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Pastors: Read This Before You Respond To Media Requests on The Same-Sex Marriage Ruling

There’s no question that local pastors will be interviewed about their position and response to the recent Supreme Court ruling on same sex marriage. But before you answer that call, here’s a few things to remember:  Whatever denomination you’re from, just for context, you should read the statement from current and past presidents of the Southern Baptist Convention released just two weeks ago on the issue. Since they’re the largest Protestant group in America, you should know their position, because it may come up in an interview.  Regarding the ruling, here’s some thoughts that may help as you formulate a response – particularly to secular media requests on the issue: 

1. Never engage in an argument. You don’t win when you start arguing with the media. Remember – they hold the power in editing, and control the outcome of your statement. Keep your cool.

2. My suggestion is not to make a statement today at all unless you feel strongly about it.  Today, hundreds of people are being interviewed – so much that individual opinions in the media won’t have a significant impact right now. It will be far better to “save your ammo” for a few weeks from now, when the initial media splash has died down. That’s actually when your statement will be noticed and potentially carry more weight.

3. Avoid being negative. That immediately will define your perception. As a Christian leader, it’s far better to remind people that we are driven by love, and a higher calling. We see a bigger picture here, and haven’t given up on reaching today’s culture with a message of hope. Particularly on TV, your attitude often has more impact than what you actually say.

4. Finally – keep it short.  A media interview isn’t time for a sermon or lecture. The single greatest tool journalists use to hang people is simply allowing them to talk freely. Just because the interviewer gets quiet or doesn’t say anything doesn’t mean you should keep talking. Make your statement and make it short and sweet. With a shorter statement, chances are higher it will be used on the air, and it can’t be edited to twist what you are saying.

Remember – it’s not just what you say in a media interview, it’s how you say it.  Following these suggestions will help you make a greater impact.

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7 Comments

  1. Might I add one? Maybe a 2a or a 5……

    Check your ego — today is not the day to indulge it or be baited by it!
    If you KNOW you’re not the best face/voice for Christianity on this issue
    and can think of someone in the area better at this than you, then, by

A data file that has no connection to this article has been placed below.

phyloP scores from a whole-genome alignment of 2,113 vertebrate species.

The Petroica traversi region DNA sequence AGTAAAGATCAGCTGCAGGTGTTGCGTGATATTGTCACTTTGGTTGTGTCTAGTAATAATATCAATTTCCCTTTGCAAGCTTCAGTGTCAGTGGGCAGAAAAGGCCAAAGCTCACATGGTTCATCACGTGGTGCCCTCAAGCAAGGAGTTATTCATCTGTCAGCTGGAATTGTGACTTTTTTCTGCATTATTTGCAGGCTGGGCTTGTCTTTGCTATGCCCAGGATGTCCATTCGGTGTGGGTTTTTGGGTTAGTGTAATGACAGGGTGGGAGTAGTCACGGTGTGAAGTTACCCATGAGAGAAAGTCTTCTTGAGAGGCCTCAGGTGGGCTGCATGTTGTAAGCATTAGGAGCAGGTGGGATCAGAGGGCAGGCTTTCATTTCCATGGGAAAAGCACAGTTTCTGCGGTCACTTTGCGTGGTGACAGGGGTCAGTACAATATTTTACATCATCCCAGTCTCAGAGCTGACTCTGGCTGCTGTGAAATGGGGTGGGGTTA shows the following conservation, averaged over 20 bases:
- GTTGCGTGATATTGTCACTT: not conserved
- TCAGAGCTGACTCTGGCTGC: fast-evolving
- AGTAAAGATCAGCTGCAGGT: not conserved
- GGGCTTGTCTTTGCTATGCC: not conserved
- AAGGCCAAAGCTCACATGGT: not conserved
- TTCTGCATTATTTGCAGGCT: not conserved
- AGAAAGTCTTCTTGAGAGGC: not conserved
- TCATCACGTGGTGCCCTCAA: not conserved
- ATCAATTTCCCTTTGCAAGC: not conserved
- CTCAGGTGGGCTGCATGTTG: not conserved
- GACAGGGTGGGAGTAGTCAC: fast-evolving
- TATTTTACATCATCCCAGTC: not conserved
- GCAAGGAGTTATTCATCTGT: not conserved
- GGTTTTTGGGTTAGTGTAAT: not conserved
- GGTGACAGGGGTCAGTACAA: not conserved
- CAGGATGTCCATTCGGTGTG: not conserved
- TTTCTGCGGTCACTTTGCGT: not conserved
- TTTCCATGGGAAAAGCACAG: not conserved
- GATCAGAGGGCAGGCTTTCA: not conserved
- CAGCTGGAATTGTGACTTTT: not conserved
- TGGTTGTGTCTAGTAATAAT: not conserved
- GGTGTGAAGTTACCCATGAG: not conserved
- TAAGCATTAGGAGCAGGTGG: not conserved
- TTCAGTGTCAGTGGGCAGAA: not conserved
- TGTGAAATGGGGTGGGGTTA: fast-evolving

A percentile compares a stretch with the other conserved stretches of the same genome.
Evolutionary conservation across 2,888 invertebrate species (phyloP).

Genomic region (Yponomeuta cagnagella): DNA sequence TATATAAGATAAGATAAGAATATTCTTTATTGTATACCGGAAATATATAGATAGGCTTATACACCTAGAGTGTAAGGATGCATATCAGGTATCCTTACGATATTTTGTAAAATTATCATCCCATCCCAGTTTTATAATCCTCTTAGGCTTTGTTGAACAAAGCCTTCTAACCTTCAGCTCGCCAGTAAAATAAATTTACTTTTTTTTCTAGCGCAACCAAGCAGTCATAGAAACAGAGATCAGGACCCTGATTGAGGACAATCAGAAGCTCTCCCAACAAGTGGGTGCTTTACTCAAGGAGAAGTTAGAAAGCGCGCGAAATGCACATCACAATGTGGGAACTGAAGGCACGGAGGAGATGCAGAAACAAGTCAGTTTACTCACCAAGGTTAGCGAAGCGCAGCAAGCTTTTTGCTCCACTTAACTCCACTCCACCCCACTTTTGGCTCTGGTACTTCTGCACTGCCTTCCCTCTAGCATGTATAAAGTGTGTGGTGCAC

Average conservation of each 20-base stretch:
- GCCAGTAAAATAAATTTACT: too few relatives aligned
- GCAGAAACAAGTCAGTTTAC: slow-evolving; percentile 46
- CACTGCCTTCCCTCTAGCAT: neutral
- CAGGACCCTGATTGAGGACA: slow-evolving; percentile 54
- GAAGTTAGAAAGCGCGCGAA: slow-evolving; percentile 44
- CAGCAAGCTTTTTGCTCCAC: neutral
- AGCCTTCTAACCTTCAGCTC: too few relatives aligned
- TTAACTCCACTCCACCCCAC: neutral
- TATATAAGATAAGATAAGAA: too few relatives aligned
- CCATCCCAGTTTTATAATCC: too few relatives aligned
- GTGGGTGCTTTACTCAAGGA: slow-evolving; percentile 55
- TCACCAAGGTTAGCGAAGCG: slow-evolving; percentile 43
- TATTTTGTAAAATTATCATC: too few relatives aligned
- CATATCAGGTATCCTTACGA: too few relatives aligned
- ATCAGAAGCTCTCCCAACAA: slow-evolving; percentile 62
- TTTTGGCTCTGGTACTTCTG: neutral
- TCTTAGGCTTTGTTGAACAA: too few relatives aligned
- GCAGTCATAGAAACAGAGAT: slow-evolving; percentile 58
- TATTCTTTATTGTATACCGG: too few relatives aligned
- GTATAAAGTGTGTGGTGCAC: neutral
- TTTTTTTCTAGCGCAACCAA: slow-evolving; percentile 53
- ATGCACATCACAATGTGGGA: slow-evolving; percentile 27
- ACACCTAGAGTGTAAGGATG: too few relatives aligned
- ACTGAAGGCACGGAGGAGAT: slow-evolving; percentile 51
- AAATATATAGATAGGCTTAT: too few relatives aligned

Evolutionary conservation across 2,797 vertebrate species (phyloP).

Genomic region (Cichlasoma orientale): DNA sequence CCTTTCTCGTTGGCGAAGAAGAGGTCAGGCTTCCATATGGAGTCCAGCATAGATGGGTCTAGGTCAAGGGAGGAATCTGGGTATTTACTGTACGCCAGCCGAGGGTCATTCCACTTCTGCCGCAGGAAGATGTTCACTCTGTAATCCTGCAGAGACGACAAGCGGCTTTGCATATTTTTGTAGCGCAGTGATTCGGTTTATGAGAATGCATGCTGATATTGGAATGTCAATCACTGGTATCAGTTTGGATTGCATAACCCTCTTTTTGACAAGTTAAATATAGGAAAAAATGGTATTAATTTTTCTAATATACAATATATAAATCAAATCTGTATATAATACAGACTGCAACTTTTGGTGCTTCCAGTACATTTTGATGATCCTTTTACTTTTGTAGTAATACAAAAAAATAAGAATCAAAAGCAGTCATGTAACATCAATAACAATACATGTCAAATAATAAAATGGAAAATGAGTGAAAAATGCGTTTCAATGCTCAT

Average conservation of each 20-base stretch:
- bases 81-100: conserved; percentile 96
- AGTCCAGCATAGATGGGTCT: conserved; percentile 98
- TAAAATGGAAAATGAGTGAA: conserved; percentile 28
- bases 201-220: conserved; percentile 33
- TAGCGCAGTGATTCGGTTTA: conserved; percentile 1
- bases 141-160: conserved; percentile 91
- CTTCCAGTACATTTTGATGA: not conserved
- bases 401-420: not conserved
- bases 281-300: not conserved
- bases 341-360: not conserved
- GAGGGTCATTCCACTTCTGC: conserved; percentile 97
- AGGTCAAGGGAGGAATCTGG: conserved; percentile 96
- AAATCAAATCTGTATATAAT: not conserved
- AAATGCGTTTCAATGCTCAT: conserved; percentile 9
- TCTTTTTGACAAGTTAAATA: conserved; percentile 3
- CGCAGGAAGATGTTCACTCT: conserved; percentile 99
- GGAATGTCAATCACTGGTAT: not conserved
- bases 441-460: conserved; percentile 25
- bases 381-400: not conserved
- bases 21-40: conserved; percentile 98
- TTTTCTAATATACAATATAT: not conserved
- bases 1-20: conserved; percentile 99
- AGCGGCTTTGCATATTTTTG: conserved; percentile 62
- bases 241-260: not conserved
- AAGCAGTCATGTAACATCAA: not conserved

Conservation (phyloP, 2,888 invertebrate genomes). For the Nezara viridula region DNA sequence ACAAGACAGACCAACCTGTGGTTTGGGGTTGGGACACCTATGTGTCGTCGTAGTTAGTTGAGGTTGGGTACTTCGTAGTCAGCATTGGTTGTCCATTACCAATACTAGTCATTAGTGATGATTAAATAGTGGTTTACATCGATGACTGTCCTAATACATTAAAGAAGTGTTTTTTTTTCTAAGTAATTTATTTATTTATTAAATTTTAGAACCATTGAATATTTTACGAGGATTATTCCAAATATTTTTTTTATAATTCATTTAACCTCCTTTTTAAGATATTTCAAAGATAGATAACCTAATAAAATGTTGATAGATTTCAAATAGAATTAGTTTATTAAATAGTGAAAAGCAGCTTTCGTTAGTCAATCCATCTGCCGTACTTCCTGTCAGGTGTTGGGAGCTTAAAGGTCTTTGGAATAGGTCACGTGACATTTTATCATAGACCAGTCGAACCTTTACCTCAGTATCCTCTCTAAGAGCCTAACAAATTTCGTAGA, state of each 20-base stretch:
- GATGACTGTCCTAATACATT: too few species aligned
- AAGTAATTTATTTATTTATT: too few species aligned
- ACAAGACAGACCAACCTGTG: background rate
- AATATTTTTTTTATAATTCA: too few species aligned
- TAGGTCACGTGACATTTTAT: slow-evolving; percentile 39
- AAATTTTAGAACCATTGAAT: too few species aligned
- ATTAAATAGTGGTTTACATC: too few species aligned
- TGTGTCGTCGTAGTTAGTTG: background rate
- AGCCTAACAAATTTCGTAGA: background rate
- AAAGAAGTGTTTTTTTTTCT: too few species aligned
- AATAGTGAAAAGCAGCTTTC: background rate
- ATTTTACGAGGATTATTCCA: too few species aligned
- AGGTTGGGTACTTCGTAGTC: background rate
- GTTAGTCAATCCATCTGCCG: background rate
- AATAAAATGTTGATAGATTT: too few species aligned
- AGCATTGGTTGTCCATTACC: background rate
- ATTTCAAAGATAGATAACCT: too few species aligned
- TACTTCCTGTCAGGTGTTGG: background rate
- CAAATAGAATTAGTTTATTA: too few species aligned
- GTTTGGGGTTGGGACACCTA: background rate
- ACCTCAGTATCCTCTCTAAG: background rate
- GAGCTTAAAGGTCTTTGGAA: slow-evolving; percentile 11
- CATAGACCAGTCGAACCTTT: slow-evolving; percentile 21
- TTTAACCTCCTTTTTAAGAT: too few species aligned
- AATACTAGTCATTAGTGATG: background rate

all means, decline the interview request and suggest that other person
    to the producer/interviewer! Don’t succumb to the temptation of the ego
    stroke or the flattery *unless* you KNOW you’re REALLY good at and for
    this! Today, many in the media are looking for the ugly, angry,
    stereotypical, shallow-thinking, and idiotic in the faith….don’t YOU
    be that for them! Remember that the Bible insists that you be shrewd
    and savvy when dealing with those outside….if that can’t be you today,
    then don’t deal with those outside today!

    Oh, shoot…how ’bout a #6?

    Try not to accept or use their vocabulary, which can include both terms and their definitions AND the paradigm around them. Use the opportunity to remind people of the real, standard definitions of things and concepts, perhaps even throwing in something like “everybody knows that,” and then ask an intriguingly-worded question that leads people to naturally arrive at what’s true by themselves.

    1. Good advice. One of the biggest challenges Christianity faces in the media today is over-eager leaders trying to get on TV who turn out to be inarticulate or ignorant of the subject. That does enormous damage to our cause.

  2. Don’t the media outlets have their “Go To” Religion Guy on stand by?
    If you are on a panel with leaders from different denominations with different points of view (Pro & Com), what should you not do?

    1. Some do, but most networks are open to new voices. Plus, local news outlets are always wanting to get the perspective from local pastors, so local TV, radio, and newspapers are the most likely place the majority of pastors and leaders could speak into the issue. Regarding the panel with various denominations, I suggest respect for the other points of view (viewers actually appreciate civility), never be a bully or push your ideas too strongly. But be direct, to the point, and engage with the host or interviewer. If you come across as angry or grumpy, you may say the right things, but to the audience, your bad attitude will undermine you.

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